I understand why Apple may be reticent to advertise Mac OS X on television. Thirty seconds is too brief a time to be able to show anything of substance. And, they’ve tried the concept (with the Classic Mac OS) before in the past (even going so far as trying long-form infomercials) and it just didn’t work.
But, now, with their network of retail stores, Apple has what they never had before – highly visible places where they can direct people after they’ve whetted their imaginations with TV commercials. Not advertising Mac OS X on television now is nothing short of criminal. My hope is that, very soon, Apple will address the lack of Mac OS X advertising, particularly on TV.
I’m not suggesting that Apple try to explain why Mac OS X is better for the average personal computer user. Apple should simply be showing brief vignettes of Mac OS X doing visually appealing things that look “cool.” Yes, I’m talking pretty much all flash and no substance. Even though I hate the term I’m going to use it, Apple needs to show Mac OS X’s “eye candy.” That’s what would work and it’s really all Apple needs to show on TV. After all, why make it so beautiful if you’re not going to show it to the world? Is it just for the Mac users’ benefit or does Apple want to use it to sell more Macs?
The purpose of these commercials is not to create instant switchers who will toss out their Windows boxes for Macs. The sole purpose of these commercials is to drive people into Apple retail stores by creating curiosity. Yes, I realize that the iPod is doing a good job of driving people into the Apple stores, but a good TV campaign featuring Mac OS X would do an even better job.
How do I know it would work? Only because it does. Whenever I am on a plane or somewhere and people catch what’s happening on my PowerBook’s screen, I get questions. And the questioning means people are curious, at least it does to me.
What should Apple show on TV? Just point the camera over someone’s shoulder while they’re rippling through a Dock full of icons with Magnification on full bore. Show a Finder window Genie effecting down into the Dock and then Genie another one up in Column View. Quickly and easily navigate Column View to find a QuickTime movie. Play the movie and Genie it down into the Dock. Roll over it and show it playing in the Dock. Genie another movie window out while it’s playing and Zoom (Command-Option-+) right in to it. Fade to the Apple logo and the words “Visit an Apple Store to discover more about Mac OS X” or something to that effect. No music, just the natural sound of wherever the Mac happens to be and the audio produced by the Mac when it’s making sound. The person could be at home with the sound of a TV on faintly in the background, on a plane, on a train, in a classroom, in Starbucks, or wherever else you’d find a Mac in action.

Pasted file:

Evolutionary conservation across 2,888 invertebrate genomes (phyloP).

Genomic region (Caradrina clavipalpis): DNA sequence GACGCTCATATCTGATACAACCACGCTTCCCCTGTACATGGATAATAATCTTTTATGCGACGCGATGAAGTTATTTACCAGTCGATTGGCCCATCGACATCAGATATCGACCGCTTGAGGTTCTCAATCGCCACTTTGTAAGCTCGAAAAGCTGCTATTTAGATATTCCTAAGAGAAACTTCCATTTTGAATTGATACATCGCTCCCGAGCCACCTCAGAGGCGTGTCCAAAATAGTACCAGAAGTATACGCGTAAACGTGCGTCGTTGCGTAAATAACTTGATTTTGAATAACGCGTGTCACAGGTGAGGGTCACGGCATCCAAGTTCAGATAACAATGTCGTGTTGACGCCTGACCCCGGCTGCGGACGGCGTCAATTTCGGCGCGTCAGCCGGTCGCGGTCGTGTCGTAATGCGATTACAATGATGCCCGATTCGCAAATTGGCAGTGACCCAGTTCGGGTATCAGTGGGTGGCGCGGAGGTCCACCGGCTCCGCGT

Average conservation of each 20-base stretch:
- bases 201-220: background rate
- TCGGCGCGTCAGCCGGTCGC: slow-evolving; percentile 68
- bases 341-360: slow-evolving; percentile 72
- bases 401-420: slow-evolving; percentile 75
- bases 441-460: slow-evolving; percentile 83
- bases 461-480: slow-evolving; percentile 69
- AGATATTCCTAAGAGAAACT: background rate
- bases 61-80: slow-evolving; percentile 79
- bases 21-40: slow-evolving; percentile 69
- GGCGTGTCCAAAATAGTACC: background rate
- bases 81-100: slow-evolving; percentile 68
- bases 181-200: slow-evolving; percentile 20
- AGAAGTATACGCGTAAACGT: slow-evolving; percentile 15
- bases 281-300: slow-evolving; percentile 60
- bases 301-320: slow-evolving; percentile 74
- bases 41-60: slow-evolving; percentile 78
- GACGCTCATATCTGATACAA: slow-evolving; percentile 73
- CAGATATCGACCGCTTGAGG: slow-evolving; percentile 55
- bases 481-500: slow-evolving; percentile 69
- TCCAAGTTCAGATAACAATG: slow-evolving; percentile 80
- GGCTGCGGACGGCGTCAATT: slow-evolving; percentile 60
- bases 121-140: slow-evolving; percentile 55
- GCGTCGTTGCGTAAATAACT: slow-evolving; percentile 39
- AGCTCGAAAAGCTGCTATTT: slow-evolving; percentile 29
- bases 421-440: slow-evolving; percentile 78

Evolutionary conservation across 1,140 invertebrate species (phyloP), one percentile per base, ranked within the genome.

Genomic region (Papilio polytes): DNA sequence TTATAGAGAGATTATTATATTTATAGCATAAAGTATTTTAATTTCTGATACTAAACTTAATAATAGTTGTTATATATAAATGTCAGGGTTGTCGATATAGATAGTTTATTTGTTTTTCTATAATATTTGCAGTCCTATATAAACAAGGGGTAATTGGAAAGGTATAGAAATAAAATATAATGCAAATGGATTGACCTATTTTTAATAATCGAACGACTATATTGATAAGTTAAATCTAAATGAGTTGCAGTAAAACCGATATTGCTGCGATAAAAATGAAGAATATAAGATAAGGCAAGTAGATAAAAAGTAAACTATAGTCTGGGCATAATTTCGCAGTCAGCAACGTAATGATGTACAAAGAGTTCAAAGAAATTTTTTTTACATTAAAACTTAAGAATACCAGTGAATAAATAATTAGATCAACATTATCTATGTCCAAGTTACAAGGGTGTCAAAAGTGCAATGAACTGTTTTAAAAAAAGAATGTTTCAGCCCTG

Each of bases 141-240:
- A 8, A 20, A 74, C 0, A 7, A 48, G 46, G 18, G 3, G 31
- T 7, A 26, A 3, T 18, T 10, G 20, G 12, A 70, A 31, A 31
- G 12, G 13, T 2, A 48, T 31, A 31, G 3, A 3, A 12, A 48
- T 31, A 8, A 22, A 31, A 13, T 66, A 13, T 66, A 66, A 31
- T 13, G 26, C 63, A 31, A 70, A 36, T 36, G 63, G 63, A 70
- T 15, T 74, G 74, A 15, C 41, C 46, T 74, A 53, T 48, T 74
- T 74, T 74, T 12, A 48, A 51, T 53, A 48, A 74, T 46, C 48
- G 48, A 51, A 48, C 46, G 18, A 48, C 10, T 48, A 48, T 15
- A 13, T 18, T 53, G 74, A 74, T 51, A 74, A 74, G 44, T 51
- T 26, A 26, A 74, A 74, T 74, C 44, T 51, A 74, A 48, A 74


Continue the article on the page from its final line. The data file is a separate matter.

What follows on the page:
The idea above is just an example, the point is just to show people how Mac OS X does things in “cool” ways and get them interested. These ads are not to try to show how someone can import from a DV camera to make an iMovie, burn a DVD and send it to their parents. These ads are not to show how to do anything. They’re just for show. Imagine ads with Tiger’s Dashboard Widgets, iChat AV in action, Exposé, the Fast User Switching 3-D cube effect, Heads-up Application Switcher (Command-Tab), playing The Sims, MS Word running on a Mac, etc. Just show it.
My guess is that Apple could pack a campaign of unique thirty-second ads with very compelling visuals that would really be eye openers to millions of people who are totally or mostly unfamiliar with what today’s Mac can do and get them to say “wow!” That’s exactly what happens over my shoulder or in the seat next to me in-flight. Too many people have no idea what today’s Mac is, how it looks, and how things move and act onscreen. How many people see that white Apple logo and walk right past the store in the mall thinking, “oh, the iPod store” or “that’s not really for me.”
The best advertising is deadly simple. I truly believe that if Apple would just show the gorgeousness of Mac OS X to mass TV audiences they’d increase the foot traffic in Apple retail stores with curious personal computer users who’ve never seen or imagined anything like Mac OS X before. And once Apple gets them into the Apple store, the staff can explain the substance that lies beneath the “eye candy.”
SteveJack is a long-time Macintosh user, web designer, multimedia producer and a regular contributor to the MacDailyNews Opinion section.
Related MacDailyNews articles:
Apple to ship Mac OS X ‘Tiger’ on Friday, April 29; pre-orders start today – April 12, 2005
Why doesn’t Apple show its patented Mac OS X ‘Genie Effect’ in TV ads? – October 07, 2004
Top Ten things Apple needs to show the world about Macintosh – July 30, 2003